The $44 Billion Twitter Deal is Back on the Table. Elon Musk is Serious This Time
It turns out Elon Musk is ready to buy Twitter for $44 billion. The Twitter stock soared on Tuesday in response.
Billionaire wants to acquire Twitter at a price of $54.20 per share, which was April's original deal price.
Tuesday afternoon, the Twitter stock rose 13% to $47.93 before it was halted as a result of the news report. According to Bloomberg, which cited people familiar with the matter, Musk did send a letter to Twitter offering to keep the original deal. The letter was revealed by Musk to the Securities Exchange Commission late Tuesday afternoon. Following that, shares gained 22% and closed up at $52.
In the letter, Musk's lawyers said their team intended to close the deal before receiving funds for debt financing. However, there is one condition: the court must first suspend and postpone the trial and all other proceedings until the deal is closed. An investor relations representative for Twitter confirmed receiving the letter, stating that the company intends to close the deal at $54.20 per share.
After originally agreeing to buy Twitter in April, Musk withdrew the deal in July, stating that Twitter had misled him about a number of spam bots and fake accounts on the platform.
Dan Ives, an analyst at Wedbush Securities, believes that the decision to go forward with a deal makes the most sense.
"Musk clearly understood, heading into Delaware Court, that he was unlikely to win against the Twitter board, and this $44 billion deal was going to be completed anyway," according to the analyst.
The upcoming trial between Musk and Twitter is scheduled to be held in Delaware Chancery Court on October 17. Twitter filed a lawsuit against Musk in order to force the deal to go through. Twitter's shareholders have already voted in favor of the merger, which Twitter said at the time was the final approval or regulatory condition that had to be met in order to complete the deal. The trial became yet another obstacle in the way.
Tulane Law School professor Ann Lipton shared her opinion that the timing wasn't unusual. As she noted, it's not uncommon for cases to be settled right before a trial begins.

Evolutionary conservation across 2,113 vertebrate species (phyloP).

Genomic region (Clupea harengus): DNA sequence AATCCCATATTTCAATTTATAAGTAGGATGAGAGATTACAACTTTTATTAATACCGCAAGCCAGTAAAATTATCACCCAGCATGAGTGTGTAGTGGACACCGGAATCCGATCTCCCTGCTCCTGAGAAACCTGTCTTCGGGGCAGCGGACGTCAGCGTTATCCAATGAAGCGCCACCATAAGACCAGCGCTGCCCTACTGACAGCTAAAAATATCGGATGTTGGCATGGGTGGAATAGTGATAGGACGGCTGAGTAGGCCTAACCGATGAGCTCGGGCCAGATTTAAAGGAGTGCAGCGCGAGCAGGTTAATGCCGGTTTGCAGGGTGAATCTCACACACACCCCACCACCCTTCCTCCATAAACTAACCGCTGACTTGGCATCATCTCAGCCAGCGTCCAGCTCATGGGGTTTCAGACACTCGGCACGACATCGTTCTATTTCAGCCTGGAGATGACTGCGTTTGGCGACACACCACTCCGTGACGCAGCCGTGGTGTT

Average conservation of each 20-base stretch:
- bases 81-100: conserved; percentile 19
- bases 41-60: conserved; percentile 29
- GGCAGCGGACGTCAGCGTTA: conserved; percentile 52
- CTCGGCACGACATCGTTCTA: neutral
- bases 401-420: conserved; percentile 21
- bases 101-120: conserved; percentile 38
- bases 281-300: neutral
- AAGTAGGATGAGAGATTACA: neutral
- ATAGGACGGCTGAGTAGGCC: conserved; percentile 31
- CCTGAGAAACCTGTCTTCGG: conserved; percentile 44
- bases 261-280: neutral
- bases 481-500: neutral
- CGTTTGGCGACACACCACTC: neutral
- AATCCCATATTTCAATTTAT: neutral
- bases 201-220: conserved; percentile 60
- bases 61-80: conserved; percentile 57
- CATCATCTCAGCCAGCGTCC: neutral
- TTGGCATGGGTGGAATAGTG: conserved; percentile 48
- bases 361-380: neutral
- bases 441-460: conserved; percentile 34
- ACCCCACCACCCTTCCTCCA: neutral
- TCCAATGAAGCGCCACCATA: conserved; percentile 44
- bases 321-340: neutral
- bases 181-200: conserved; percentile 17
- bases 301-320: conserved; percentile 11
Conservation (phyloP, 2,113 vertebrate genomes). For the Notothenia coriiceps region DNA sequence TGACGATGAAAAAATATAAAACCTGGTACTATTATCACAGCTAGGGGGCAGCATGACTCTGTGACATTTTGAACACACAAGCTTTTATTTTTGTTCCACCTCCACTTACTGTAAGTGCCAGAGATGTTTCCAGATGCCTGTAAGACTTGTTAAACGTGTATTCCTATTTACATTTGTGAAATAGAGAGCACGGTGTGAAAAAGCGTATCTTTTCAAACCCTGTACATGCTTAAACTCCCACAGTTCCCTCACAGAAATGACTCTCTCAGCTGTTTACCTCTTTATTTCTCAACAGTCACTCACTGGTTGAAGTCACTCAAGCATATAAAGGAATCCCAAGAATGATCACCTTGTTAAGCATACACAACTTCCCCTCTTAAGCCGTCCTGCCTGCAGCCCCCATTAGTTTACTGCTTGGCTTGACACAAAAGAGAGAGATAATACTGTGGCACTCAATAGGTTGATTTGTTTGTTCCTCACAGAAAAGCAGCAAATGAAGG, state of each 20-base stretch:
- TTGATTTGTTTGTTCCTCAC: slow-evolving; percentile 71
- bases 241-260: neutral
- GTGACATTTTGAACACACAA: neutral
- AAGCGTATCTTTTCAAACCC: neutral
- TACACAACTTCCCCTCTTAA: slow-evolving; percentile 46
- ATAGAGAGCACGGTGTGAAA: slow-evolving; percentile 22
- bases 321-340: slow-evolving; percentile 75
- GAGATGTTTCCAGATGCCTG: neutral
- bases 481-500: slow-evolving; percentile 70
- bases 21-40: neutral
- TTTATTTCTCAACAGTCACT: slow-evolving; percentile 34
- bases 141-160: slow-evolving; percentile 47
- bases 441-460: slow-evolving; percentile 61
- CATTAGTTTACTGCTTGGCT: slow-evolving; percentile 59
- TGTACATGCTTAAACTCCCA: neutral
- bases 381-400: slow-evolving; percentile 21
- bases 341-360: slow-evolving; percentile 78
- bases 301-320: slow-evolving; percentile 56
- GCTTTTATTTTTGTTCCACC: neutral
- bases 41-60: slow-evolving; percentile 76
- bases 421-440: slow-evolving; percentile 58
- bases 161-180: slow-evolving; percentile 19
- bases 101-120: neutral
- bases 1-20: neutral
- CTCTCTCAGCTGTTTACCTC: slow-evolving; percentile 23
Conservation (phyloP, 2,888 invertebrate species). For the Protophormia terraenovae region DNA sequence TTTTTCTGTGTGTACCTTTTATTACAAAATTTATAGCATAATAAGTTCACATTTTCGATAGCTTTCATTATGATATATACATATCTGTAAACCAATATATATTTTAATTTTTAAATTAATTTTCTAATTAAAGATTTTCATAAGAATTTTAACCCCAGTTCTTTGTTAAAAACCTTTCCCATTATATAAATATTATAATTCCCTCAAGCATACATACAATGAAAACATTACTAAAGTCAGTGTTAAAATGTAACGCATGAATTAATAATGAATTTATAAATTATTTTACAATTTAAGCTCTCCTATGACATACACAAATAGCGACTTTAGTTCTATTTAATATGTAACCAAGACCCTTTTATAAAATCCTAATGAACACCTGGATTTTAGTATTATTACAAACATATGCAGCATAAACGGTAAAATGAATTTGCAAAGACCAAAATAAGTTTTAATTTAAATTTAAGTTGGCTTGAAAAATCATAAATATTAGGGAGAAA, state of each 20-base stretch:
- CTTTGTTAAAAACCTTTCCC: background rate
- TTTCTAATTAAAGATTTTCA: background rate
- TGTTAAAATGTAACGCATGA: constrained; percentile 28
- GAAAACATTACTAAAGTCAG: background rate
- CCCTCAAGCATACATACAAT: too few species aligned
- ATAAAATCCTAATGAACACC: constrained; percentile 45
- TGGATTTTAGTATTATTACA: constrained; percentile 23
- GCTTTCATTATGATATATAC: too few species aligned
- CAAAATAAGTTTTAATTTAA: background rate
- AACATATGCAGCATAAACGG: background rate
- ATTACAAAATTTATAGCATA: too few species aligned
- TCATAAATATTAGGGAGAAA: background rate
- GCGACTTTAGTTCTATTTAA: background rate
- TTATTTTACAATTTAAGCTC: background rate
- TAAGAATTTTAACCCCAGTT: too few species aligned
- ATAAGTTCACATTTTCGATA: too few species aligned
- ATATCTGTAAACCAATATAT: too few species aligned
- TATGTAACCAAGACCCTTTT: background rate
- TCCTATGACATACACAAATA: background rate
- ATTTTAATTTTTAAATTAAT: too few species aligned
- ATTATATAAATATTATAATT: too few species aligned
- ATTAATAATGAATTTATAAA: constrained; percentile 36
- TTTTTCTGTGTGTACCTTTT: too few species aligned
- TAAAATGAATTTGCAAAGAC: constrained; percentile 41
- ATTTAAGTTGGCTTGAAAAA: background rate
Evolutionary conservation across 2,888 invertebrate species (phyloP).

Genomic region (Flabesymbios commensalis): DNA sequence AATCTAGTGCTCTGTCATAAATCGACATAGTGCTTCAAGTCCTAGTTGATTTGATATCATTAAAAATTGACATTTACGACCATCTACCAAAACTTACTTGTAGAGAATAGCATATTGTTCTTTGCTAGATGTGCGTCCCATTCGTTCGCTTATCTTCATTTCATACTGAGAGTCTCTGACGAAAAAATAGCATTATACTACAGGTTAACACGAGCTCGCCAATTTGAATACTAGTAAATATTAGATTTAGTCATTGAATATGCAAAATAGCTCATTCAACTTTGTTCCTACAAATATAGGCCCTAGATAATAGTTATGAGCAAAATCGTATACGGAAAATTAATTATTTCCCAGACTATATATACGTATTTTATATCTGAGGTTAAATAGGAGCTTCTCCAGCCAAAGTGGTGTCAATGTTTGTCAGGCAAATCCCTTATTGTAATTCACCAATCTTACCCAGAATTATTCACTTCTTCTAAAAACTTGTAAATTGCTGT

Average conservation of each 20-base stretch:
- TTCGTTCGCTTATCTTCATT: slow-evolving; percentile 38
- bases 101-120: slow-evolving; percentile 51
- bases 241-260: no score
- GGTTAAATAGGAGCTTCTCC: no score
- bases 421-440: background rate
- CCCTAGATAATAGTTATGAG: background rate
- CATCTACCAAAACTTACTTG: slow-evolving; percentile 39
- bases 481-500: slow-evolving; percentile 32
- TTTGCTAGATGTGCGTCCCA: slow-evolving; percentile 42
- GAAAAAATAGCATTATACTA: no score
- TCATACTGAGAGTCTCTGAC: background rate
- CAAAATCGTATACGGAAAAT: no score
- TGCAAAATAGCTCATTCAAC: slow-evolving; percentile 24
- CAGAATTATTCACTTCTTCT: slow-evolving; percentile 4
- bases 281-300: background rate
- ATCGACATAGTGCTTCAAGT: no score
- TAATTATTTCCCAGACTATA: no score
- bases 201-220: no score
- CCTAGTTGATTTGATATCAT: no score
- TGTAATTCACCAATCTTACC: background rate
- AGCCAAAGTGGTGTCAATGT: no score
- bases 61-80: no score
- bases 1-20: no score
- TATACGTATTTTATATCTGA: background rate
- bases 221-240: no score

In August, Musk sold $6.9 billion worth of Tesla stock, triggering speculation on Wall Street that he was raising capital for the Twitter deal. After Bloomberg reported about the letter, Tesla stock dropped from its intraday peak of $257.50. Nevertheless, the stock was still up 2.3% on the day.
According to Brian Quinn of Boston College Law School, Musk's intention to move forward on a deal he had already approved didn't seem particularly groundbreaking.
"It doesn't seem there is much to learn here, other than the fact that, if you sign a contract, the court will force you to fulfill it," Quinn said. "Finally, his lawyers explained this to him."
According to Musk, he planned to finance the takeover with equity and debt financing before attempting to terminate it. Some of the well-known investors who have committed their capital to Musk's deal include Larry Ellison's trust and the world's top crypto exchange Binance.
The platform could go in a dramatically different direction under Musk. His proposal is to make Twitter's algorithm open source. In addition, the billionaire has suggested bringing back former President Donald Trump, who was banned on Twitter after his supporters stormed the capitol in January 2021. A major component of Musk's vision for the platform is for each and every legal expression on the site to be allowed. In contrast, he has taken a tough stance against spambots. Since Musk is one of the most prominent Twitter users, the platform may be able to tailor its features more closely to users' needs under him.